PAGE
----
C: Katie Rainbow via Pexels

Dublin Pride to RTÉ: We decide what you broadcast, not you.

There’s no other real way to read this statement, is there? Dublin Pride clearly feels that, if RTÉ wishes to remain “partnered” with them, then Dublin Pride must have an effective veto over what RTÉ broadcasts. This past week, Joe Duffy allowed some very ungood wrongthink on the radio, and therefore, RTÉ is unceremoniously being given the boot from the Pride Festival:

All of which makes you wonder: Why would RTÉ have entered into a partnership, to begin with, with an organisation that tries to control what RTÉ can say? It was madness from day one, and undermines RTÉ’s role as a supposedly neutral broadcaster. It’s sort of funny that Pride noticed that before the suits in Montrose got around to it.

Note the language in the statement, by the way, which is openly, almost proudly, Orwellian: “Unacceptable, triggering, and extremely harmful “discussions””. RTÉ didn’t actually do anything to Trans people, or LGBT people: It simply hosted an “unacceptable discussion” about a point of public policy, namely whether or not it is too easy for people to legally change their gender. That isn’t a matter, incidentally, of human rights. It’s a matter of state policy. It’s not very far removed, for example, from a discussion on surrogacy: Should Gay people be allowed to pay women to have their babies? That’s not a question about whether gay people are good or bad, but one about what the law should say about the balance of rights between gay people, and women who might feel financially pressured into arrangements that are ultimately bad for them.

Those policy discussions are verboten, per the Pride organisers.

Really, although this is the nuclear option, it smacks more than anything else of fear. LGBT activists are not stupid – they know as well as anybody else that those Joe Duffy shows did not go well for them, and that there is a growing backlash in the country to the idea that gender is something you can change almost as easily as your clothes.

This, though, is an important moment: What we have here, openly, and unapologetically, is a major LGBT lobby group attempting to bully the national broadcaster into silence. The message couldn’t be any clearer: If you do not use your platform as a broadcaster to reinforce our message, and shut down any dissenting views, then you are not welcome in our parade. And not just any parade – the Dublin Pride parade. They may as well just officially label RTÉ homophobic, because that is what this statement means, and how it is intended to be read.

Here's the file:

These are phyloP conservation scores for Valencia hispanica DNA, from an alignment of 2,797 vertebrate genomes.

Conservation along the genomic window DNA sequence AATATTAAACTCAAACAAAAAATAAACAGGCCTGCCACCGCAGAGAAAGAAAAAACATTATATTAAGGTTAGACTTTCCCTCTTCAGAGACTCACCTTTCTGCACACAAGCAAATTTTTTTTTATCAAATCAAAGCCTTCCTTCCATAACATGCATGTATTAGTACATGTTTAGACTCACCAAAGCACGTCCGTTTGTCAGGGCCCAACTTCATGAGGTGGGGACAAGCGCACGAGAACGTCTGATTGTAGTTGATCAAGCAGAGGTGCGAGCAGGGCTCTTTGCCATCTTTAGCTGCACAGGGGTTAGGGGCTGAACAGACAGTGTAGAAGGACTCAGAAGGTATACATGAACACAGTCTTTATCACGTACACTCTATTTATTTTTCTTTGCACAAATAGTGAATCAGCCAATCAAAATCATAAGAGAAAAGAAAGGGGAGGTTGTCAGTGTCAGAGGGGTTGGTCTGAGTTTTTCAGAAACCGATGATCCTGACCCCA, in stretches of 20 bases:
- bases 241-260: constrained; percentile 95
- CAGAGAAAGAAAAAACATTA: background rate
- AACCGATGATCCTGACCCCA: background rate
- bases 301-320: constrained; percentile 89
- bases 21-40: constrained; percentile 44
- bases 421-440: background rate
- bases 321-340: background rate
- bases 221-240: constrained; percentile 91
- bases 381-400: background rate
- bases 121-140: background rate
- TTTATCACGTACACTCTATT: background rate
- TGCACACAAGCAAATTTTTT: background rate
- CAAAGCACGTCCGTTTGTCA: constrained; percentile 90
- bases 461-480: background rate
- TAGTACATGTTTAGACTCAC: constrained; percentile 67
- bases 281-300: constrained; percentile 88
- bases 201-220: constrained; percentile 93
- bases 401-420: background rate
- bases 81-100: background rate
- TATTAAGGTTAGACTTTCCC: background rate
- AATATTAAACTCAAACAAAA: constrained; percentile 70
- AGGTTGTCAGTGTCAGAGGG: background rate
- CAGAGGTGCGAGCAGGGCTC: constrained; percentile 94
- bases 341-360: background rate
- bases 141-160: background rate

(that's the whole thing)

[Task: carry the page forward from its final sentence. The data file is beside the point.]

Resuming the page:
RTÉ have two options, here: On the one hand, they can have the strength to tell Dublin Pride to get stuffed. Our remit, they can say, is to host discussions on all subjects and provide a platform to all sorts of views on the issues of the day.

On the other hand, they can do something weaselly like stand over the Joe Duffy programmes, but promise to “enter into a dialogue” with Dublin Pride to “improve their coverage”. That, my friends, will be code for “we promise never to talk about this so openly again”.

My money, alas, is on option “B”.

In the long term, though, I think this is a big moment. This decision by Dublin Pride really is the equivalent of pushing the big red button: They’ve deployed all of their cultural power, and cachet, in an effort to silence the national broadcaster and signal to other organisations and entities that no discussion on this subject is permitted. It’s perhaps the first formal declaration of what has been informally understood in the media for years: You don’t dare cross the LGBT lobby, and if you do, they’ll punish you for it. That’s out in the open now, which is, in its own way, very helpful.

Ultimately, no matter how hard Pride pushes to silence discourse on this topic, it can’t succeed: People know what a woman is. They know what a man is. They know full well that regardless of what a silly law might say, a man cannot actually enter a registry office and emerge from it a woman, or vice versa. Those who publicly insist to the contrary are engaged in the modern version of the Emperor’s New Clothes – and there will always be a small child in the crowd willing to say “but Daddy, that’s not a woman”.

Because, of course, it’s not. No law can turn a man into a woman, and whether Pride succeeds in scaring RTÉ away from having that view aired or not, it will remain true. Not just for today, but for eternity.

 

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